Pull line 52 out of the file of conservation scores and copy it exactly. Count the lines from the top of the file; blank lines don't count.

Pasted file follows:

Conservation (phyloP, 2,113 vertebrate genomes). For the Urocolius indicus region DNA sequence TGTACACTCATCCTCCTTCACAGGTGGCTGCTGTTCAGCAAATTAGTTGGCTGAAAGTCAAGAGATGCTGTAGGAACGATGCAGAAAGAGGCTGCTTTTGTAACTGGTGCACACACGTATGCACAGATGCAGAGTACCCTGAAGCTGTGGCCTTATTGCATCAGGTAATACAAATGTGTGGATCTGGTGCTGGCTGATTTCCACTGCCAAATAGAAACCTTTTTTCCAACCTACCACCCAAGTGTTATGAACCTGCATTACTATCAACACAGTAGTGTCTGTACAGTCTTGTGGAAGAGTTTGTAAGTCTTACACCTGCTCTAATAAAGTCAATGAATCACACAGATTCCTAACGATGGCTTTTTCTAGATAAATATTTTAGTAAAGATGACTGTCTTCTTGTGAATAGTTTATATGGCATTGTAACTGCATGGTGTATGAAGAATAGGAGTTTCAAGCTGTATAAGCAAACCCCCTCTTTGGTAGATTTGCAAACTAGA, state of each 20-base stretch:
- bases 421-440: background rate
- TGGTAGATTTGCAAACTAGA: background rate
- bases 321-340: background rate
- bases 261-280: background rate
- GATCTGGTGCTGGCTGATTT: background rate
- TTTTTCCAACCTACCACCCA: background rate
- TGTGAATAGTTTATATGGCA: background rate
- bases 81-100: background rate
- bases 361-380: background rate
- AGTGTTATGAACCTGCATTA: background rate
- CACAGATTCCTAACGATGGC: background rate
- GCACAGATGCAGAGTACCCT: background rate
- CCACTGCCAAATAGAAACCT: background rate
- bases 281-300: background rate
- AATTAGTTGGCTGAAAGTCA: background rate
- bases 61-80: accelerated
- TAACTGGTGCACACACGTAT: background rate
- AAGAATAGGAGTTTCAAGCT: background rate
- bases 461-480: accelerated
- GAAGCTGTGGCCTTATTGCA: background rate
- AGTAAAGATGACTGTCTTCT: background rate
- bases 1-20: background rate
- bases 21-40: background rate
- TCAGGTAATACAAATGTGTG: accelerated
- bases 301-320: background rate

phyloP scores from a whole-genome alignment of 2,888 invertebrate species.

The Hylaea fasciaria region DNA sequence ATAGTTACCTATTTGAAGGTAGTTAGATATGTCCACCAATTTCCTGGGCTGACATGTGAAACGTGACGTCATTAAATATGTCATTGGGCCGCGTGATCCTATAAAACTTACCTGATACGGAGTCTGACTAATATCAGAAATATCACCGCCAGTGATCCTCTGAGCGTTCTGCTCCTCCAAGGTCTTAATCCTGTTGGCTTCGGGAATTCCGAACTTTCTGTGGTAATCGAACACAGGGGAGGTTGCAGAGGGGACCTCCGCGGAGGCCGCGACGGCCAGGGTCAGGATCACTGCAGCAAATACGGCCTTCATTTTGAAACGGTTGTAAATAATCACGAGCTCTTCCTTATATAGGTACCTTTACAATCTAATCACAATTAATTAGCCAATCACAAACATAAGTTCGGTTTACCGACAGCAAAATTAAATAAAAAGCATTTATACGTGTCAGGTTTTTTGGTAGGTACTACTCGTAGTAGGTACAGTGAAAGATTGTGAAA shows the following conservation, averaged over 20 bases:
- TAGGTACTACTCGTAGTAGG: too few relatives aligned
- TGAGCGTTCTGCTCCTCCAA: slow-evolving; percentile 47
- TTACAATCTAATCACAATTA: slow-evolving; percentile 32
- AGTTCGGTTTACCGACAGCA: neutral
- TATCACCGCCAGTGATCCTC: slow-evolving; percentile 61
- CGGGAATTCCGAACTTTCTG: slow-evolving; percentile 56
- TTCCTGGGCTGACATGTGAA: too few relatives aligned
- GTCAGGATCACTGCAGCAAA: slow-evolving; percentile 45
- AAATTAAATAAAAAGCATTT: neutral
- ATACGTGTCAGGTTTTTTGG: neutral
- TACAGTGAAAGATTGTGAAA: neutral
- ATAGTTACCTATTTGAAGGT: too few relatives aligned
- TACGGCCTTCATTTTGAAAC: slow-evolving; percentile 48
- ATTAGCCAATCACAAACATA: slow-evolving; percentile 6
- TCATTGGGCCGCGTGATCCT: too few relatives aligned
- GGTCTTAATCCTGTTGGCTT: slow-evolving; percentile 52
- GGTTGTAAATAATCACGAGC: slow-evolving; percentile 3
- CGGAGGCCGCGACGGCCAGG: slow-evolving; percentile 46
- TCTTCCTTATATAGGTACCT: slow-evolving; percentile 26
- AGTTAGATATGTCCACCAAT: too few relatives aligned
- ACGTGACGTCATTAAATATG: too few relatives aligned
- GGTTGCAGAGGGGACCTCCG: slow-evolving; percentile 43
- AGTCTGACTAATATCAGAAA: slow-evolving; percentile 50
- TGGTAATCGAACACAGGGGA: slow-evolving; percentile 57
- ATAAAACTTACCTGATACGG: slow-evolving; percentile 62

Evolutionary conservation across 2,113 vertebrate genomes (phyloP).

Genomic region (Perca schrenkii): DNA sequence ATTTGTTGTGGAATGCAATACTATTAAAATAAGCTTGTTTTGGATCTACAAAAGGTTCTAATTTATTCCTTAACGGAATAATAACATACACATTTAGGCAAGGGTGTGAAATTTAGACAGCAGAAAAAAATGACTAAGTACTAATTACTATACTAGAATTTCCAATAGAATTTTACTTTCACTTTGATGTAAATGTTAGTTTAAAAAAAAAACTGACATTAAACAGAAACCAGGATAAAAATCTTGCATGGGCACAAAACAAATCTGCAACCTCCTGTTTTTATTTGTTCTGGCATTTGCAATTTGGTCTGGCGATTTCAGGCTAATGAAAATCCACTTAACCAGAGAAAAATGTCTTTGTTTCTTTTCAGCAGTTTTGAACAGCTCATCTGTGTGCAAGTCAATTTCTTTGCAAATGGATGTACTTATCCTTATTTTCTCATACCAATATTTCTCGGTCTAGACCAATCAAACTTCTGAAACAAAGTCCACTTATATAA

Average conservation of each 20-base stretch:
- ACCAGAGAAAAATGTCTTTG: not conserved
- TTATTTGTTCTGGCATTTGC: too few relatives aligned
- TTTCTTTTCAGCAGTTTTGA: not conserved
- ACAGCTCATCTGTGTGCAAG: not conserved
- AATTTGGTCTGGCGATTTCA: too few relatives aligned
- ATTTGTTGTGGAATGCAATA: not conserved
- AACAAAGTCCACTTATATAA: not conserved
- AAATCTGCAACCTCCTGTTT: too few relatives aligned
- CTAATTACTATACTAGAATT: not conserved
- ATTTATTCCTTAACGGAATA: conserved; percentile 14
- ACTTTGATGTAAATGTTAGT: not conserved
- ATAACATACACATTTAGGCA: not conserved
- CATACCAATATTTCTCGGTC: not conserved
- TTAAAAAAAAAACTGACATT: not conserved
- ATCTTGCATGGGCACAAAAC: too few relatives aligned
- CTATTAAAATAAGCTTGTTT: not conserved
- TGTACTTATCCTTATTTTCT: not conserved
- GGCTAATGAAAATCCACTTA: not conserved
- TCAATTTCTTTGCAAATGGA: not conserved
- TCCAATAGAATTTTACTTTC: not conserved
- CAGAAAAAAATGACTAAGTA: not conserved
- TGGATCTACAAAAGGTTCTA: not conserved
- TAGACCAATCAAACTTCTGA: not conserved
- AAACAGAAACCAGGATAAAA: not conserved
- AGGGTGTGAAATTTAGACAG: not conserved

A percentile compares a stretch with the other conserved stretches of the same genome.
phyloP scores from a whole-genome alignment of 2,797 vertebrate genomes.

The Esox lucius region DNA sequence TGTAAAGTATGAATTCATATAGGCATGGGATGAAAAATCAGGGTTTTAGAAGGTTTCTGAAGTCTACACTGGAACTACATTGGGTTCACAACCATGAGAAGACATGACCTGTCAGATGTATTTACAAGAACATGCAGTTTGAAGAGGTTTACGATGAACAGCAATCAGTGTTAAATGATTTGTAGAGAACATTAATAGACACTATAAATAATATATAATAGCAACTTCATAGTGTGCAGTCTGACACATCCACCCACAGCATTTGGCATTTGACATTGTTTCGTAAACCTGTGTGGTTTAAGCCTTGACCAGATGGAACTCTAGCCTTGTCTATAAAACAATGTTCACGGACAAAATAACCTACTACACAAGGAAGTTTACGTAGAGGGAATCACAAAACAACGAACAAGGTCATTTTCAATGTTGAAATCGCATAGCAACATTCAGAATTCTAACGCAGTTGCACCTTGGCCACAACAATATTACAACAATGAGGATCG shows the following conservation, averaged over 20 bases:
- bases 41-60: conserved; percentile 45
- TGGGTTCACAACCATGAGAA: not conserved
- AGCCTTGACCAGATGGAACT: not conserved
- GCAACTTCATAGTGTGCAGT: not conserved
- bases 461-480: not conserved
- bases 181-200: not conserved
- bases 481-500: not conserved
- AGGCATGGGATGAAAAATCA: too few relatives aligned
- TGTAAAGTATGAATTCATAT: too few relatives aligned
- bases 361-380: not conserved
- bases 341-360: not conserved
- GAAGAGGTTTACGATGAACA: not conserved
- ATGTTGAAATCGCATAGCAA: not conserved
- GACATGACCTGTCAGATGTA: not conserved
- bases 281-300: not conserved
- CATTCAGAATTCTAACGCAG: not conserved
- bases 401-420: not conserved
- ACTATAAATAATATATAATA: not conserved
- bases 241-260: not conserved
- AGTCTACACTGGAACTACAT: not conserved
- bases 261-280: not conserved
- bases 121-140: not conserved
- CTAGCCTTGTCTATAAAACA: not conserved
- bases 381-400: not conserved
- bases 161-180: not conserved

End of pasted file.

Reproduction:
- TGGTAATCGAACACAGGGGA: slow-evolving; percentile 57